Commissioner Kester grew up in the Spokane area and has a deep appreciation for just how fortunate we all are to live in this beautiful area. He believes that being involved in this community is not something to take lightly.

His background includes joining the United States Coast Guard (U.S.C.G) after high school and serving on a port firefighting boat doing search and rescue in Portland, Oregon.  After the Coast Guard, he attended the University of Montana earning a Bachelor’s Degree in Resource Management.  He then went on to work for the Montana Department of Fish, Wildlife, and Parks, serving in their Parks Department.

Spokane was the next step in his career. He  went to work for the Burlington Santa Fe Railroad and the next 22 years was spent as a conductor moving freight. Commissioner Kester  retired in 2010 after a workplace injury and now,  he and his wife enjoy making meals for World War II Veterans, helping out at the YMCA ,and providing meals for those in need.

“In the 25 years of being a resident of the Spokane Valley the professionalism of the SVFD has inspired me to take an active part in bettering our community. We have one of the best fire departments in the whole Pacific Northwest. My wife and I have 3 children and 5 grandchildren. I have dedicated my life to keeping them safe.  I want to apply that dedication to our community.  Keeping us all safe is a goal we should all aspire to in one way or another. Communication within the department and with the public is, and always will be one of my primary goals.”

Commissioner John Guarisco

Board Member since: August 27, 2018
Current six year term expires: December 31, 2027

Commissioner Guarisco was appointed to the Board of Fire Commissioners in August 2018 to fill an unexpired term and has served continuously since that time. Commissioner Guarisco founded Marjoni Marketing in 2004 and in 2010 merged with MDI marketing. He then pursued Real Estate, earning his license and now, currently serves the greater Spokane area as a licensed Realtor. He has long been active in the community and has won numerous awards during his career including the Volunteer of the Year (2014) and the Community Caring Award (2010) from the Greater Spokane Valley Chamber of Commerce.  He is a member of the Greater Spokane Valley Rotary Club and holds an AA degree from Spokane Falls Community College.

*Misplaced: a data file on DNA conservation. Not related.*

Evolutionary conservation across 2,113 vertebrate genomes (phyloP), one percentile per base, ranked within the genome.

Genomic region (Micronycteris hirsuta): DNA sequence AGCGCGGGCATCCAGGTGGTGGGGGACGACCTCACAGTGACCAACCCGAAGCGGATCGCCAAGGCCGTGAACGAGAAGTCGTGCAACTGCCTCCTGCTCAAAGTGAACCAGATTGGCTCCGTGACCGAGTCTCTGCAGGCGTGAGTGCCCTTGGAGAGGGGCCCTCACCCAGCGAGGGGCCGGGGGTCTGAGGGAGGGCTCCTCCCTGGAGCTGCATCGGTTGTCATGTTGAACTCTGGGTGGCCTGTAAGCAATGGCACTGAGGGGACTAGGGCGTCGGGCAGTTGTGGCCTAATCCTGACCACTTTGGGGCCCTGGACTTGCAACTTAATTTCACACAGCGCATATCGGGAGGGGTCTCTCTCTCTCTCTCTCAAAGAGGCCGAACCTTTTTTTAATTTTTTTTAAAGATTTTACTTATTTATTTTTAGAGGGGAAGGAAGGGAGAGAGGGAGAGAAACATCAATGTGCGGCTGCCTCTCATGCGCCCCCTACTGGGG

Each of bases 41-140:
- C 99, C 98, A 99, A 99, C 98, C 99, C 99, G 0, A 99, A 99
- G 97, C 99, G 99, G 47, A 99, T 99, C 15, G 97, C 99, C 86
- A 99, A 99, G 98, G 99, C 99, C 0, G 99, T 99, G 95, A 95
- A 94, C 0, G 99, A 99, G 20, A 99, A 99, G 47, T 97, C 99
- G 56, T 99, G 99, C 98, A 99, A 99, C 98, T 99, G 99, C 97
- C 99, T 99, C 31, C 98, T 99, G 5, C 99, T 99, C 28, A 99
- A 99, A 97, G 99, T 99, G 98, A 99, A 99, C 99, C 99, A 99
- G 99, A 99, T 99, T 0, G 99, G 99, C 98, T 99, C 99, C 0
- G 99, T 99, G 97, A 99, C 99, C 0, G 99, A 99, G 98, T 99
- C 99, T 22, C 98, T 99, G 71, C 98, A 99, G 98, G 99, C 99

Note: As the individual appointed to this non-partisan position, Commissioner Guarisco was elected by voters in November 2019.

Commissioner Bill Anderson

Board Member since: January 1, 2000
Current six year term expires: December 31, 2023

Commissioner Anderson served our community as a Spokane Valley Fire Department firefighter for 29 years. Throughout his career, he worked as a firefighter, dispatcher and engineer before he was promoted and became an officer. He was Station Captain of Millwood Station 2 when he retired in 1999. During his years as firefighter, he was an active leader of Spokane Valley Firefighters Local 876 and served as a trustee on the Washington State Council of Firefighters for 25 years.

“It’s important to me that we continue the good service we’ve always given the people. We’ve accomplished a lot and are pulling in the same direction to get better. I’m very proud of the Spokane Valley Fire Department.”

Commissioner Brian Asmus

Board Member Since: June 14, 2021
Current term expires: 

Commissioner Brian Asmus was appointed to the Spokane Valley Fire Department Board of Fire Commissioners in 2021.

Commissioner Asmus is the former Liberty Lake Police Chief and current Director of Safety and Security at Central Valley School District (CVSD).

“Brian Asmus brings extensive Public Safety leadership experience, and a long history of being actively engaged in his community to his new role as a SVFD Commissioner,” said SVFD Fire Chief, Bryan Collins. “During his time as a Police Chief, Brian interacted with SVFD firefighters and administrators on a regular basis, making him very familiar with our structure, standing within our communities, as well as with many of our current SVFD board members and personnel. Brian’s experience working and collaborating on regional issues aligns nicely with SVFD’s philosophy and will help us continue to be a catalyst for local and regional excellence and innovation.”